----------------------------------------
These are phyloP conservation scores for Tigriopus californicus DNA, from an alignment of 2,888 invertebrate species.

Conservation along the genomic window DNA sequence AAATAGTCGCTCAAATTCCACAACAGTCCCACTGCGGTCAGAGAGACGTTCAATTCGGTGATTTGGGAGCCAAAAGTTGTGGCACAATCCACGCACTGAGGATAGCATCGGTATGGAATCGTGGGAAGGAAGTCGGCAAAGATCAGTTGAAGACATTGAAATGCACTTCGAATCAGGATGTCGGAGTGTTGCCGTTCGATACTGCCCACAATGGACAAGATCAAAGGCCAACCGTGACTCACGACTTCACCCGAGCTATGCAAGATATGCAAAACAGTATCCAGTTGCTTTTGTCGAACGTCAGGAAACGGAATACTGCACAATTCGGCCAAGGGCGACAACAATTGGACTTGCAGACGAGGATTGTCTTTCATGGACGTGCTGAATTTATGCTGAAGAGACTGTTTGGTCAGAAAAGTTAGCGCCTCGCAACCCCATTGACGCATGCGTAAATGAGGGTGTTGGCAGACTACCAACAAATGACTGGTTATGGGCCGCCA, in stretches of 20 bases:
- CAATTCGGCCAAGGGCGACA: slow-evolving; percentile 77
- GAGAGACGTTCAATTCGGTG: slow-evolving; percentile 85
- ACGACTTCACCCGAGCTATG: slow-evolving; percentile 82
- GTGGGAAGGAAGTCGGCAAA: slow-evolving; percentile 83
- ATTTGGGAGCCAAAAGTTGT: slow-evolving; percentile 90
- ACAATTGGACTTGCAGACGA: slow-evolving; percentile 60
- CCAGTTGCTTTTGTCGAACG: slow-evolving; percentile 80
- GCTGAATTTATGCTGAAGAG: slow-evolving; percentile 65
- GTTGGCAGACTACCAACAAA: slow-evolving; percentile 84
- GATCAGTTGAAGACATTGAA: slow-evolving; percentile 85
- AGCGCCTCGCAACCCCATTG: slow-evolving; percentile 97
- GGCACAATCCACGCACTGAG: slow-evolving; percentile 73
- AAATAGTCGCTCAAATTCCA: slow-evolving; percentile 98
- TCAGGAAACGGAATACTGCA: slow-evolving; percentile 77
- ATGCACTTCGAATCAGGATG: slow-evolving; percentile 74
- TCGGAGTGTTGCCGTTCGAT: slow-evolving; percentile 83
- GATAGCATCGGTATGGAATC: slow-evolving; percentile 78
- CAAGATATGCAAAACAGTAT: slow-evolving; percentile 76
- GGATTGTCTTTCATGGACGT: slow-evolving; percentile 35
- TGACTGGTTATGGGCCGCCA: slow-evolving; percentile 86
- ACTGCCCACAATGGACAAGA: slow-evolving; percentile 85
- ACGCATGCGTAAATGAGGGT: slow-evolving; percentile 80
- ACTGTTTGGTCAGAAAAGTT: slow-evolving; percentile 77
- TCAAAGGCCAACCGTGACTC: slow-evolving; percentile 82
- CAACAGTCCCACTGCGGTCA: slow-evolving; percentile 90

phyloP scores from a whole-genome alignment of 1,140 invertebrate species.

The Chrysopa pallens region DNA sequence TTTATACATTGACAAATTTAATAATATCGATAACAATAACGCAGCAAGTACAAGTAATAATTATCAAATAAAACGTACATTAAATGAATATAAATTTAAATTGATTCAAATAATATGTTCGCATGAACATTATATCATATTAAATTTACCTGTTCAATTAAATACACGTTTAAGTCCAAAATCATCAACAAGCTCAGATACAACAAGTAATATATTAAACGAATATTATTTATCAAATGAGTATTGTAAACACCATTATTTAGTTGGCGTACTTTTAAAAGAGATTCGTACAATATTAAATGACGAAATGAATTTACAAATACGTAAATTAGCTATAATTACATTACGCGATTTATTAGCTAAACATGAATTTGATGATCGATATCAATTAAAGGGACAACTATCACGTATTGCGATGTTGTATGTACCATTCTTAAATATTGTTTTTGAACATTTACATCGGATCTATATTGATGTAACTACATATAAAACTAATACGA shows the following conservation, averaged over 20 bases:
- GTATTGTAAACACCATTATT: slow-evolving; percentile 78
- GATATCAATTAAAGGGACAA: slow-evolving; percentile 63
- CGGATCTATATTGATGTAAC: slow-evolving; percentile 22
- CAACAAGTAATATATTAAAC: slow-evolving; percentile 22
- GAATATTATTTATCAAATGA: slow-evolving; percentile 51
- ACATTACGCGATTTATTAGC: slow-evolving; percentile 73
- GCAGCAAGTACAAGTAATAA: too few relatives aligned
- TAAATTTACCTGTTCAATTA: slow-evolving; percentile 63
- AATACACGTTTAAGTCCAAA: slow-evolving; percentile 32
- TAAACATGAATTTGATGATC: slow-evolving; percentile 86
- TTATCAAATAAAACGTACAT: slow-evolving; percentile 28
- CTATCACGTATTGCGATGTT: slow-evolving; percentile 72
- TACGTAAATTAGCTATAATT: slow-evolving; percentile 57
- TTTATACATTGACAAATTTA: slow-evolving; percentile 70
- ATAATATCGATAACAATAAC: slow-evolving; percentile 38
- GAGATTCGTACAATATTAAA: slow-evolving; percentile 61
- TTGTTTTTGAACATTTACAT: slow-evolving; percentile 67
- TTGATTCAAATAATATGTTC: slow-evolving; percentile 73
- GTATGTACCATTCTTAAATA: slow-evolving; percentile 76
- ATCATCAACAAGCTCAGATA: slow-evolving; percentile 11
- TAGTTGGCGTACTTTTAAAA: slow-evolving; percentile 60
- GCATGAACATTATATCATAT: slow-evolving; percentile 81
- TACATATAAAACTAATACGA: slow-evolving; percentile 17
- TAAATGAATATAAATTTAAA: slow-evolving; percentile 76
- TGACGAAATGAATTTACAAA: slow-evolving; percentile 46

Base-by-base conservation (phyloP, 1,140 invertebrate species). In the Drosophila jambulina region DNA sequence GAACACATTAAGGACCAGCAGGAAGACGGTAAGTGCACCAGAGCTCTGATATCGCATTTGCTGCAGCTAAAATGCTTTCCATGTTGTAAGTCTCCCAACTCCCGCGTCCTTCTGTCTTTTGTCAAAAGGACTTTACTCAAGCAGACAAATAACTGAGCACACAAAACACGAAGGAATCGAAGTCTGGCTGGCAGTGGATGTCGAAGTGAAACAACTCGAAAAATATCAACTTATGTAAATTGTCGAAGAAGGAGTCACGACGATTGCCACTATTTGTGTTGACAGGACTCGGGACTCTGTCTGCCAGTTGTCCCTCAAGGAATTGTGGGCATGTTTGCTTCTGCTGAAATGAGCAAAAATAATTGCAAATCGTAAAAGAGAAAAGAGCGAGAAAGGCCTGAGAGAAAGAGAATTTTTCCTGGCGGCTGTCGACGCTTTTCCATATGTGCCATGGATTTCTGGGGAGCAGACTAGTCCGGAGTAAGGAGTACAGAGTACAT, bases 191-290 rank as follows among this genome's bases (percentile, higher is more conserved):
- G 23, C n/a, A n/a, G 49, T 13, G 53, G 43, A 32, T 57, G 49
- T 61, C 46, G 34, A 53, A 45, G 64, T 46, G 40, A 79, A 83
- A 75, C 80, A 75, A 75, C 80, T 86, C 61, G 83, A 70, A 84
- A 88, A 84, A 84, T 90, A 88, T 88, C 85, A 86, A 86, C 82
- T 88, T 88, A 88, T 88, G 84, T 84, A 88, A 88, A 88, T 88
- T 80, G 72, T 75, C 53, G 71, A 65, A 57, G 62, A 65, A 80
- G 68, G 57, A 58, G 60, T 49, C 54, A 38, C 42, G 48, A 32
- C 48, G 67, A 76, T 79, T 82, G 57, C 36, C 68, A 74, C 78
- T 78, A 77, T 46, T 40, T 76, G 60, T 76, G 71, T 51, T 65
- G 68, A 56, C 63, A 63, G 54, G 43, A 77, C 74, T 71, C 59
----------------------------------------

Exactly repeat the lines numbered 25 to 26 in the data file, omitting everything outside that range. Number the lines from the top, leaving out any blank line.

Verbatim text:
- ACTGTTTGGTCAGAAAAGTT: slow-evolving; percentile 77
- TCAAAGGCCAACCGTGACTC: slow-evolving; percentile 82